Cultural conservatives have always hated Dawkins for challenging traditional Christian beliefs. The liberal-left is fine with knocking Christianity, but it hates Dawkins for being intellectually consistent and tweeting — yes, that’s right, tweeting — against Islam too. Many of the charges against his inappropriate tweets are extraordinary. Jones denounces Dawkins for tweeting ‘Who the hell do these Muslims think they are? At UCL of all places, tried to segregate the sexes in debate’. If Jones can’t see what is wrong with segregation, then not even an equality course for beginners can save him.

Certainly, many parts of the British left (not usually the liberal parts) fail to acknowledge the Islamist far-right or counter it. This is a problem – but it doesn’t mean that when opposing things like segregated debatesanything goes. Owen Jones isn’t defending separate seating for men and women, he’s objecting to the phrase ‘these Muslims’ with its ring of xenophobia, as in ‘all these Muslims, taking our jobs’. Object to Islamism; object to Hamza Tzortzis; object to his so-called Islamic Education and Research Academy. But call them that, referring specifically to them, rather than conflating them with ‘Muslims’ as a whole. (Cohen, in fact, seems next to acknowledge this issue…)

But let me try to be fair. Dawkins has also tweeted against all Muslims — not just sexist god-botherers at University College London. I accept that generalising about Muslims can incite racism. It is all very well atheists saying that religion is not the same as race, because you are free to decide what god if any you believe in, but cannot choose your ethnicity. But try telling that to the persecuted Christians, Shia and Sunni of the Middle East. Their religious persecution is no different from racial persecution. I would go further and concede that Dawkins’s critics had other arguments that weren’t wholly asinine, were it not for a telling detail. They never stick their necks out and defend real liberal Muslims and ex-Muslims who are being persecuted in Britain right now.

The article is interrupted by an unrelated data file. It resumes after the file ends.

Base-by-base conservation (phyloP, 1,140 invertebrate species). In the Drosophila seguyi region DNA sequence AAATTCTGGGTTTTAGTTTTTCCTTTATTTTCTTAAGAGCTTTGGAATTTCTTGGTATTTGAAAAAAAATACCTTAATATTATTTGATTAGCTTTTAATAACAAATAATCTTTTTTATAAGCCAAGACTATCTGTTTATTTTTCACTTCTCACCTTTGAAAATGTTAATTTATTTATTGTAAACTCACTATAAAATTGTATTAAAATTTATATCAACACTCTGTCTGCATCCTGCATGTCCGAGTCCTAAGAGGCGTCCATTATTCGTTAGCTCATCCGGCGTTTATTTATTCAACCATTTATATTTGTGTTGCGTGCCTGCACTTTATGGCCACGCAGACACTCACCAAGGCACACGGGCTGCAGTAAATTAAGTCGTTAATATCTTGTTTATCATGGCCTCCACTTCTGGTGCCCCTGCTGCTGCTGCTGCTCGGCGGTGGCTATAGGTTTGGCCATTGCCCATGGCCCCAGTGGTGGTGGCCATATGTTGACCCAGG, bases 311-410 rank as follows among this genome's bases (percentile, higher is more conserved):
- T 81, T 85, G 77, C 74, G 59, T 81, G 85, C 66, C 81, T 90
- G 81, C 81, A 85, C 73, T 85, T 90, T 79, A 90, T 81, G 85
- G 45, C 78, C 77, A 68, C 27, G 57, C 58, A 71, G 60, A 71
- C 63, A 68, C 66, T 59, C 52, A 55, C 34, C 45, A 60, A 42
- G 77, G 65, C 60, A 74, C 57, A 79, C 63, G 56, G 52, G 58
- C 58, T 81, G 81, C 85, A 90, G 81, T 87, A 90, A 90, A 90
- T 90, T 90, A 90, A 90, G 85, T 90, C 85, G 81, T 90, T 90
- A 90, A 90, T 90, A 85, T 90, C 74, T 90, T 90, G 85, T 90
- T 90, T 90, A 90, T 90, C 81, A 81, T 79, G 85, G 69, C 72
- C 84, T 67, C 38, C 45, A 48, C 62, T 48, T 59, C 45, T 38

Yes we do. I do, Alom does, Owen Jones does – in fact, most of the people I know who’ve criticised Dawkins’ comments more than anyone else and shared my post with particular enthusiasm are ex-Muslims.

They stay silent because they are frightened of breaking with the crowd, of the faint threat of Islamist retaliation, and of absurd accusations of racism. Journalists want the easy life. They want targets who cannot hurt them. Dawkins has never hurt a fly, so he’s all right. Looked at in a certain light, however, the enemies of Nahla Mahmoud might not be.

I signed the petition to protect Nahla Mahmoud. [Edit: I signed it, in fact, three and a half weeks before Nick Cohen did (the same day he responded to this post).] So should you, if you haven’t heard about her being threatened. This does not mean I have to shut up and marvel at everything Dawkins says – especially on Twitter.